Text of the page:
With dire predictions of antibiotic resistance reaching a tipping point, it is imperative that novel, antibiotic-sparing medicines are developed to avoid facing increasing deaths due to previously treatable common infections. This project is focused on this mission by elucidating potential therapeutic targets critical in host-pathogen interactions for urinary tract infections (UTI), one of the most common infections leading to significant antibiotic use and economic burden. Over 11 million women suffer from UTIs in the U.S. per year. Further, 20-30% of women diagnosed with a UTI will experience a recurrent UTI (rUTI) in the following months, resulting in a serious deterioration in the quality of life through pain, discomfort, disruption of daily activities, and increased healthcare cost. This problem is exacerbated by rising antimicrobial resistance among uropathogenic Escherichia coli (UPEC), the cause of over 80% of uncomplicated UTIs. Rates of antibiotic resistance are confounding UTI treatment for millions of women annually. One critical aspect of uropathogenesis is the ability of bacteria to bind to host tissues to establish an infection or colonization. Gram-negative bacteria typically utilize adhesive chaperone usher pathway (CUP) pili, tipped with adhesins that bind to receptors with stereochemical specificity, mediating host and tissue tropisms. Pilus adhesins are two-domain molecules consisting of a C-terminal pilin domain that links the adhesin to the pilus tip and an N-terminal receptor-binding domain. The pangenome of E. coli alone encodes thirty-eight distinct CUP pilus types and single E. coli genomes encode as many as 16, each likely mediating colonization of a particular habitat. However, only a handful of UPEC adhesins have been investigated to date. Each of them play critical roles in particular niches. FimH mediates critical binding to mannose residues on bladder tissue to promote invasion into superficial facet cells during acute cystitis; FmlH mediates binding to galactose moieties on inflamed bladder epithelial tissue during chronic cystitis; PapG mediates binding to human kidney during pyelonephritis; and UclD mediates colonization of the gut where UPEC forms a reservoir. Catheterization increases the susceptibility of the urinary tract to infection with a wider variety of strains, including Acinetobacter baumanii resulting in increasingly common multidrug resistant catheter- associated UTIs (CAUTI). Acinetobacter baumanii are known to encode at least two CUP pili known to be important in CAUTI. This proposal seeks to elucidate: i) the molecular dynamics of adhesin conformational equilibriums that govern host-pathogen interactions; ii) structure-function correlates of UPEC CUP adhesins with unknown functions; and iii) structure-function correlates of Acinetobacter baumanii CUP adhesins critical in CAUTIs. This proposal will enhance the understanding of the mechanism of action of host-pathogen interactions and elucidate opportunities to develop much needed antibiotic-sparing therapeutics that block the ability of these uropathogens to colonize/infect host tissues such as mannosides for which a candidate has been chosen for clinical trials.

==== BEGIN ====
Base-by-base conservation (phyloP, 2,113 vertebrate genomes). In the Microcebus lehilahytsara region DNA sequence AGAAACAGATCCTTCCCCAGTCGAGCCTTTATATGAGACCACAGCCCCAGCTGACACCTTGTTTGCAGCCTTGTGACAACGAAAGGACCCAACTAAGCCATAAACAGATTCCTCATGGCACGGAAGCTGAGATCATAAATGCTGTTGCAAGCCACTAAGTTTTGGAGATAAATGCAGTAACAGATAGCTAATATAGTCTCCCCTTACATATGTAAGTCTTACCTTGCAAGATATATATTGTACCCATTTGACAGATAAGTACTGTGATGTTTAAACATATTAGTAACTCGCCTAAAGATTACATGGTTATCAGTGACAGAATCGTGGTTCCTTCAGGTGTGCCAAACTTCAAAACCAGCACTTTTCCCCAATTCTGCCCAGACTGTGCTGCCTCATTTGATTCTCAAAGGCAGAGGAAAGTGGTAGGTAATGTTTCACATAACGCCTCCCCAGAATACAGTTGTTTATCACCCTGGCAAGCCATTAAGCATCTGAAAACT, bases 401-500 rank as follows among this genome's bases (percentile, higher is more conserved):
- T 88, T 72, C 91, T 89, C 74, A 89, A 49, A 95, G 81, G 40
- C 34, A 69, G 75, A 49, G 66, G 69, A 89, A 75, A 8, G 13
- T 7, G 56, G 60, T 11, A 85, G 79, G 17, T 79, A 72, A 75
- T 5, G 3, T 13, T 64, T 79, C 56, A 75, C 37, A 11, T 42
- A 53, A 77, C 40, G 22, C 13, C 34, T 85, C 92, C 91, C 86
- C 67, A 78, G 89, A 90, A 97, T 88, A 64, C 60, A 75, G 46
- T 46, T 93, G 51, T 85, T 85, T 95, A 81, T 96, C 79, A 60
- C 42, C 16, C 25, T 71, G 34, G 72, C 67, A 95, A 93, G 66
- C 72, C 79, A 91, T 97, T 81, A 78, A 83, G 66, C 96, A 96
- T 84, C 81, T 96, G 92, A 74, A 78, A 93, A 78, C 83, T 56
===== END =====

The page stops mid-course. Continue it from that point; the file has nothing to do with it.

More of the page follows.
Public Health Relevance

Urinary tract infections (UTIs) and catheter associated UTIs are common and increasingly antibiotic resistant. Thus, a high resolution understanding of the mechanisms of host-pathogen interactions is needed to spawn the development of new antibiotic-sparing therapeutics that interrupt interactions necessary for virulence. Thus, we will elucidate structure-function correlates of a repertoire of chaperone usher pathway (CUP) pilus adhesins encoded by the most common uropathogen, uropathogenic E. coli, and CUP adhesins encoded by Acinetobacter baumanii, a frequently multidrug pathogen that causes increasing numbers of opportunistic infections. The receptor specificity, structures and dynamics of CUP adhesins will transform the field by providing a new conceptual framework in microbial pathogenesis focused on events critical to host colonization and uncovering new therapeutic strategies to treat or prevent disease.

National Institute of Health (NIH)
National Institute of Allergy and Infectious Diseases (NIAID)
Research Project (R01)
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Study Section
Bacterial Pathogenesis Study Section (BACP)
Program Officer
Ernst, Nancy L
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Washington University
Schools of Medicine
Saint Louis
United States
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